We hold that the establishment of the existence of a battered child, together with the reasonable inference of a battering parent, is sufficient to convict defendant herein in light of the other circumstantial evidence presented by the prosecution. It is very difficult in these prosecutions for injuries and death to minor children to establish the guilt of a defendant other than by circumstantial evidence. Normally, as was the case here, there are no eyewitnesses. The establishment of the fact that the deceased child was a battered child was proper, and adequate foundation was laid for the introduction of the evidence which conclusively established a battered child syndrome.[2] The prosecution properly presented to the jury the psychological framework which constitutes a battering parent. It did not attempt to point the finger of accusation at defendant as a battering parent by its medical testimony. Rather, it presented sufficient evidence from which the jury could reasonably conclude that defendant fit one of the psychological patterns of a battering parent.

3. Further, considering the facts as totally presented, particularly the fact that defendant was in exclusive control and custody of the minor child immediately prior to the report of injury, the evidence as a whole sustained a finding of his guilt beyond a reasonable doubt. In this respect, it should be noted that, other than the cold from which the child was suffering, the swelling from the apparent infection of the leg caused by the dog incident, and a small bruise on his forehead possibly caused from bumping the crib, the child was apparently in good health. The mother testified that none of the extreme bruises which were subsequently discovered on the child was apparent at the time she left the child in the custody of the defendant.

4. Defendant further claims that the circumstantial evidence in this case was insufficient to establish his guilt beyond a reasonable doubt.

The applicable rule to determine the sufficiency of circumstantial evidence was set forth originally in State v. DeZeler, 230 Minn. 39, 52, 41 N.W.2d 313, 322 (1950), which held that circumstantial evidence will support a conviction only where the facts described by it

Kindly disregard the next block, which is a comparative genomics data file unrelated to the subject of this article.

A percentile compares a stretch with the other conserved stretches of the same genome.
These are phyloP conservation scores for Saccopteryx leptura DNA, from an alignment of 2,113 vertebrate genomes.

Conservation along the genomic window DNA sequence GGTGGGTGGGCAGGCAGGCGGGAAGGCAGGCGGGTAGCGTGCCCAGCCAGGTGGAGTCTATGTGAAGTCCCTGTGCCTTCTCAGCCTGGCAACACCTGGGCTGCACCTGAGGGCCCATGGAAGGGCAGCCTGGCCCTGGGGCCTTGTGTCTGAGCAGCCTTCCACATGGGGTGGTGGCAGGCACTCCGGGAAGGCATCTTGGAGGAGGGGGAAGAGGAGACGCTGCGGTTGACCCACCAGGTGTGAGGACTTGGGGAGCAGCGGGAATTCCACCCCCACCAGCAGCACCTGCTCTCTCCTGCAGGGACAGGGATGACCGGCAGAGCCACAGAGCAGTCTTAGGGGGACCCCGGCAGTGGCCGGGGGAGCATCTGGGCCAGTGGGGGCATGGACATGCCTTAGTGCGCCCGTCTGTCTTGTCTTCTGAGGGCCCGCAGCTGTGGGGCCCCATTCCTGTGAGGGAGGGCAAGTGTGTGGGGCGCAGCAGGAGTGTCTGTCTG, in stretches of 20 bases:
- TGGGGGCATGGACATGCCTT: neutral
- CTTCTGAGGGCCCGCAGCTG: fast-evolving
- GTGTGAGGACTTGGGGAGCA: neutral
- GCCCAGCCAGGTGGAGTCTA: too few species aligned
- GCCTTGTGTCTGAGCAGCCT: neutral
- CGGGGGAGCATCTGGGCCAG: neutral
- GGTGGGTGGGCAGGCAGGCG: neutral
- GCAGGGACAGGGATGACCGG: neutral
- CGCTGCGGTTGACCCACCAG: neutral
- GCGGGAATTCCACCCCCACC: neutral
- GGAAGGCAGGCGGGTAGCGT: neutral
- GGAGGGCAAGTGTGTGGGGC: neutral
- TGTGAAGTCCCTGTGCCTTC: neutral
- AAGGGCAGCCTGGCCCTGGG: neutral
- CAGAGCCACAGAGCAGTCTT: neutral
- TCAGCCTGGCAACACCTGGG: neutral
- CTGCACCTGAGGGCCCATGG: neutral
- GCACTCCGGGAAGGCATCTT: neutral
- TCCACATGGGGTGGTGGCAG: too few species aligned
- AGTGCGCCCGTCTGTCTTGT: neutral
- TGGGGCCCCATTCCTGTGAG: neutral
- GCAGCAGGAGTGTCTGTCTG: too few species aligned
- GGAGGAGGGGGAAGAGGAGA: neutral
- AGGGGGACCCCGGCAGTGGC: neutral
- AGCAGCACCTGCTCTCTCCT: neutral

"* * * form a complete chain which, in the light of the evidence as a whole, leads so directly to the guilt of the accused as to exclude, beyond a reasonable doublt, any reasonable inference other than that of guilt * * *."

Accord: State v. Beilke, 267 Minn. 526, 127 N.W.2d 516 (1964); State v. Lundstrom, 285 Minn. 130, 171 N.W.2d 718 (1969). In other words, circumstantial evidence "must do more than create a suspicion of guilt. It must point unerringly to the accused's guilt." 40 Am.Jur.2d, Homicide, § 426, citing with approval, State v. DeZeler, supra. However, in determining whether there is sufficient evidence to support the jury's conclusion, the facts must be reviewed in the light most favorable to a finding of guilt. State v. Ellingson, 283 Minn. 208, 167 N.W.2d 55 (1969); State v. Daml, 282 Minn. 521, 162 N.W.2d 240 (1968).

In State v. Kotka, 277 Minn. 331, 334, 152 N.W.2d 445, 448 (1967), it was stated:

"* * * [A] conviction upon circumstantial evidence cannot be sustained, against the presumption of innocence, unless the reasonable inferences from *410 such evidence are consistent only with defendant's guilt and inconsistent with any rational hypothesis except that of his guilt."

We are of the opinion that the circumstantial evidence at trial established defendant's guilt beyond a reasonable doubt. Defendant's conduct with the decedent prior to the incident in question, his prior displays of temper, his exclusive control over the baby at or near the time the death-causing injuries were sustained, the improbability that decedent could have sustained such multiple injuries as a result of a fall from a height of 2 feet, and competent medical testimony to the effect that death had not been caused by accident are elements which "form a complete chain" leading "directly to the guilt of the accused." No reasonable inference other than guilt exists.

5. Defendant asserts that the trial court erred in four different instances by allowing into evidence certain statements by Officer Carolen Bailey. We have closely scrutinized the statements in question and hold that error, if any existed, did not materially prejudice defendant.



[1] McCoid, The Battered Child and Other Assaults upon the Family: Part One, 56 Minn.L.Rev. (hereafter McCoid).

[2] See, People v. Jackson, 18 Cal. App. 3d 504, 95 Cal. Rptr. 919 (1971); McCoid, supra, footnote 1.

Some case metadata and case summaries were written with the help of AI, which can produce inaccuracies. You should read the full case before relying on it for legal research purposes.

This site is protected by reCAPTCHA and the Google Privacy Policy and Terms of Service apply.